Georgia is a country, situated on the crossroad of Aisa and Europe. Its soil and climate have made the country's agriculture one of its most productive and beneficial economic sectors. Around 18 per cent of Georgian land is arable provided with approximately 32 per cent of the republic's NMP, dated back in 1990. During the Soviet period, swampy areas in the west were arid and drained regions in the east side of the country that was salvaged by an intricate irrigation system, that allows Georgian agriculture to expand the production tenfold right between the years of 1918 and 1980.
Agriculture production was hindered in the Soviet period in Georgia, however, by the misallocation of agricultural lands like the assignment of prime grain fields to tea excessive specialization and cultivation. The country’s emphasis on labour-intensive crops like grapes and tea kept the rural workforce at an unsatisfactory level of productivity. Around 25 per cent of the Georgian workforce was directly engaged in agriculture back in 1990.
And, approximately 37 per cent had been engaged in 1970. In the spring of 1993, sowing of Georgia's spring crops was significantly reduced by ⅓ on state land and by a significant amount on private land as well, because of equipment and fuel shortages. For the first half of 1993, the whole agricultural production was 35 per cent somewhat less than for the same period of 1992.
In Georgia, during Mikhail Saakashvili's presidency (who is now Former Georgian President), his Dutch-born wife Sandra Roelofs had promoted a particular program that encouraged Boers people, namely Afrikaans South African farmers to migrate to Georgia. Georgia was actively recruiting Boers people to help revive the country's moribund agriculture. Within the 20 years since the collapse of the Soviet Union, half of the country's farmland gone out of production.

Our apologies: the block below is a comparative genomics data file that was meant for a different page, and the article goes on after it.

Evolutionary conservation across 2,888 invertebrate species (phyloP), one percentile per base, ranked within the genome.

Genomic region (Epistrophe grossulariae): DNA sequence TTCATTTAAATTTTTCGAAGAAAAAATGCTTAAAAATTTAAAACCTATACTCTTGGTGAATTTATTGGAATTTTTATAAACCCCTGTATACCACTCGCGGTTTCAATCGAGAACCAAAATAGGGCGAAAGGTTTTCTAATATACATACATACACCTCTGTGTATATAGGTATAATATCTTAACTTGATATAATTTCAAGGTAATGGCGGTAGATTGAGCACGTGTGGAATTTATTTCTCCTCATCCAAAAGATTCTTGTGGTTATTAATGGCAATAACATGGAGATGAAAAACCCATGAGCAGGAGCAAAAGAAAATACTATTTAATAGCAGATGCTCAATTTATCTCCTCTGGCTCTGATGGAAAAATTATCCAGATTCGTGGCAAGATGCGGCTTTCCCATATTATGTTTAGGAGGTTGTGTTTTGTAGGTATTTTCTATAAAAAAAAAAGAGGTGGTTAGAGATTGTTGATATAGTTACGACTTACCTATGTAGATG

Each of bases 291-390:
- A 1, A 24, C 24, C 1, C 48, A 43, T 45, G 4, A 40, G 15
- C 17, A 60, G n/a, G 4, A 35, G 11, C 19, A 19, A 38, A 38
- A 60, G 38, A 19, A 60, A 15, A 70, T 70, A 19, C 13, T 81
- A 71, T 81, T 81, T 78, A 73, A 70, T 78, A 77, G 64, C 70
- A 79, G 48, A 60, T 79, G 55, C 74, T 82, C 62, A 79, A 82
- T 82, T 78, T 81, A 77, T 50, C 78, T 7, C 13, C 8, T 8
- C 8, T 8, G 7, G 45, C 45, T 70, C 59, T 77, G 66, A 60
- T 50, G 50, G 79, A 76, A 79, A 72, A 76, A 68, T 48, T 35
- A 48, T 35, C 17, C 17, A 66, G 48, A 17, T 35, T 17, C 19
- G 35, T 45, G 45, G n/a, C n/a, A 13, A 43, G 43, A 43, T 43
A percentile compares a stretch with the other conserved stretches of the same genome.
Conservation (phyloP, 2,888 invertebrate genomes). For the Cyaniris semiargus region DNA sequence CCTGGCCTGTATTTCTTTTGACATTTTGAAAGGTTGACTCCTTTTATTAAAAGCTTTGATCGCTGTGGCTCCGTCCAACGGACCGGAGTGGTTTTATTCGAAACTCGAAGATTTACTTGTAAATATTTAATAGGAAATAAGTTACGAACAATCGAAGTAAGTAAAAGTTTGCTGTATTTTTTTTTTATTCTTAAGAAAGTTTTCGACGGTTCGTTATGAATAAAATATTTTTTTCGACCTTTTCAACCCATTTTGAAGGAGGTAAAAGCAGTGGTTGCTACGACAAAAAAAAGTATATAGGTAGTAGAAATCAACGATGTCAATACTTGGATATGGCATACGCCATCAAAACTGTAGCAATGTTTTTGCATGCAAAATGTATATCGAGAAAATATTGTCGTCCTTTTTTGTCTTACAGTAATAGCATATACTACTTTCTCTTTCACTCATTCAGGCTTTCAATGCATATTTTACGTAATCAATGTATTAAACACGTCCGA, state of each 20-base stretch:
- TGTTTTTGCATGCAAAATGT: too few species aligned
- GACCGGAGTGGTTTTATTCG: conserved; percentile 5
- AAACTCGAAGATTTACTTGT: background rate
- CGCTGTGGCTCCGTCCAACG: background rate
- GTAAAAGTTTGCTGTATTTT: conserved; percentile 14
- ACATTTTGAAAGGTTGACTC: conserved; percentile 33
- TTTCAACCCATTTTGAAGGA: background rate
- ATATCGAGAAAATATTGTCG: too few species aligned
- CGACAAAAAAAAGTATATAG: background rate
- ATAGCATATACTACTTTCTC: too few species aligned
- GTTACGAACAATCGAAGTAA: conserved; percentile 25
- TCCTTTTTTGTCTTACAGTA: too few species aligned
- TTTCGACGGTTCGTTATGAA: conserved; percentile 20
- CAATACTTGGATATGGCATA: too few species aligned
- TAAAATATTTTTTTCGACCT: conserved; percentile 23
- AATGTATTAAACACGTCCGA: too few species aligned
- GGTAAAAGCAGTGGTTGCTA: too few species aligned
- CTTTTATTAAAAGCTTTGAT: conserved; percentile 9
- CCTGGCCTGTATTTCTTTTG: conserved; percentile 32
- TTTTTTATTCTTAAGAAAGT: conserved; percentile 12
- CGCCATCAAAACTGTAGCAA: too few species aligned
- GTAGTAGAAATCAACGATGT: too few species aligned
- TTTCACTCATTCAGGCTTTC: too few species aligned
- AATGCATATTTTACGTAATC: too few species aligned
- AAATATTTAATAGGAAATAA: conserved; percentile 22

Later, Indian Boers people, mostly farmers (from Punjab) had also shown interest, and indeed, they invested in agriculture of Georgia. Punjabi Boers people were known for their hard work, and their homeland was called the food basket of India. Unfortunately, most of these Boers people had to return to their country since they faced multiple problems in marketing harvests and being frequently refused by Georgian residence permit appeals.
As of In 2017 and 2018, Georgia banned the sale of its agricultural land to Boers people (to any foreigners) since the new law appeared in the Georgian constitution. According to which the land of the country must be owned only by the state and citizens of Georgia.
Chemical evidence of wine dates back to 6000 – 5800 BC when the wine was obtained from residues of ancient pottery in the archaeological sites throughout Georgia. The country is considered as one of the homelands of wine, so the wine was found around Gadachrili Gora and Shulaveris Gora, located around 50 km south of the capital city, Tbilisi, in Georgia. The residues were immediately identified as wine because they contained tartaric acid, which only occurs in vast amounts in the Eurasian grape in the Middle East. The discovery of other organic acids (such as citric, malic, and succinic), was also determined in the Eurasian grape.
According to the information stated by the reports of Guinness book publication, the wine residues were recovered right from large-capacity jars, which were used for wine storage, fermentation, and ageing. It must be mentioned that before to this detection, the oldest chemically identified wine dates back to 5400 – 5000 BC, which is from Hajji Firuz Tepe (Iran). This discovery was from around 600 – 1,000 years earlier and indicated that wine-making production and viticulture were already in place approximately 8,000 years ago.